What happened

Shares of Fibria Celulose S.A. (NYSE:FBR) plummeted 9.6% in early Friday trading (as of 11 a.m. EDT) after news broke that the Brazilian paper "pulp" maker will accept a smaller buyout offer from local peer Suzano Papel e Celulose SA than had been offered from Dutch rival Paper Excellence BV.

So what

Paper Excellence had offered to pay as much as 40 billion Brazilian reais (about $12.2 billion) for Fibria Celulose, and the prospect of this windfall had helped lift Fibria stock 15% since the end of February to its $21.64 close yesterday. Unfortunately for Paper Excellence (and for Fibria shareholders), Fibria Celulose management argues that what Paper Excellence was offering was more an "intention to present a proposal" than an actual bid, and that the putative acquirer failed to "present financing for the bid or guarantees."

Given the uncertain nature of Paper Excellence's bid, Fibria management therefore opted to go with a lower offer from local rival Suzano -- about 35 billion reais, or $10.7 billion, but with a "commitment" from banks to back the bid.

Paper pulp in stacks

Fibria Celulose stock got pulped this morning. Image source: Getty Images.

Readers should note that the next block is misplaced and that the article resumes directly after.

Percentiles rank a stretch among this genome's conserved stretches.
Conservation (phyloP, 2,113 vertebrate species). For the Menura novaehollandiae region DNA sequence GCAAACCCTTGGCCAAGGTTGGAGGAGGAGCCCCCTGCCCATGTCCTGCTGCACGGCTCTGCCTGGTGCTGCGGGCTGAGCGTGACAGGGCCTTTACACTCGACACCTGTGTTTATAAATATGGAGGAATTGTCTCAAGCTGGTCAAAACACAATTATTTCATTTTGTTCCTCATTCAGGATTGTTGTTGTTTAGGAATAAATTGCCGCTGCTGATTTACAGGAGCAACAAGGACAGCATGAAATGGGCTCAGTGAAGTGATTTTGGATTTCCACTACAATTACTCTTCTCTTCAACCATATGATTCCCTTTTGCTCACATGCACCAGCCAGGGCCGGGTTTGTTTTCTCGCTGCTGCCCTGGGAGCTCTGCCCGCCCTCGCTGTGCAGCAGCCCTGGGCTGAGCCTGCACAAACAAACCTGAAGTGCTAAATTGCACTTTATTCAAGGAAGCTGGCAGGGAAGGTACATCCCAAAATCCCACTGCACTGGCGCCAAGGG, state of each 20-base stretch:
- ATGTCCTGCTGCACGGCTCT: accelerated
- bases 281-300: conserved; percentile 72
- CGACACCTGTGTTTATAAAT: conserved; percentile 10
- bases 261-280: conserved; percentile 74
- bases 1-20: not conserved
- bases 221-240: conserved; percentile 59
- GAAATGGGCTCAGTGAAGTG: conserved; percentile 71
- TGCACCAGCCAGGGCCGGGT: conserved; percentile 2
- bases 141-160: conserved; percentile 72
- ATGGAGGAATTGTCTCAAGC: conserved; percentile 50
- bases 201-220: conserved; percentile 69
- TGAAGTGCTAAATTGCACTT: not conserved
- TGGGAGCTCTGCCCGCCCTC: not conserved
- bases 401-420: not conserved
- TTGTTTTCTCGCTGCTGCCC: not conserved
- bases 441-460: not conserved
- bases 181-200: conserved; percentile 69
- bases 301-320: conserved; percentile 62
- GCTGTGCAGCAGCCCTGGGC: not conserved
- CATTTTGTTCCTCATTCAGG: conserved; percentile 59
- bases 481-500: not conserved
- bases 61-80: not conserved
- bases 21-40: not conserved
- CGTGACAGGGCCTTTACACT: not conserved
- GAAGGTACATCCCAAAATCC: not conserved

Now what

Suzano is offering a combination of cash and its own shares in payment for Fibria Celulose's equity. Thus, the value of the acquisition could still fluctuate with the value of Suzano's own shares before the deal closes. (In fact, Reuters reports that with Suzano's share on the upswing, the effective value of the bid has already increased by about 2.2%).

Antitrust approval also still needs to be sought and secured in multiple places -- Brazil, the United States, the European Union, and China to name a few. The longer that takes, the higher the chance that the deal's value will continue to change. And of course, if any one of these antitrust authorities chooses to veto it, there's still a chance that Paper Excellence will have another opportunity to bid.

Rich Smith has no position in any of the stocks mentioned. The Motley Fool has no position in any of the stocks mentioned. The Motley Fool has a disclosure policy.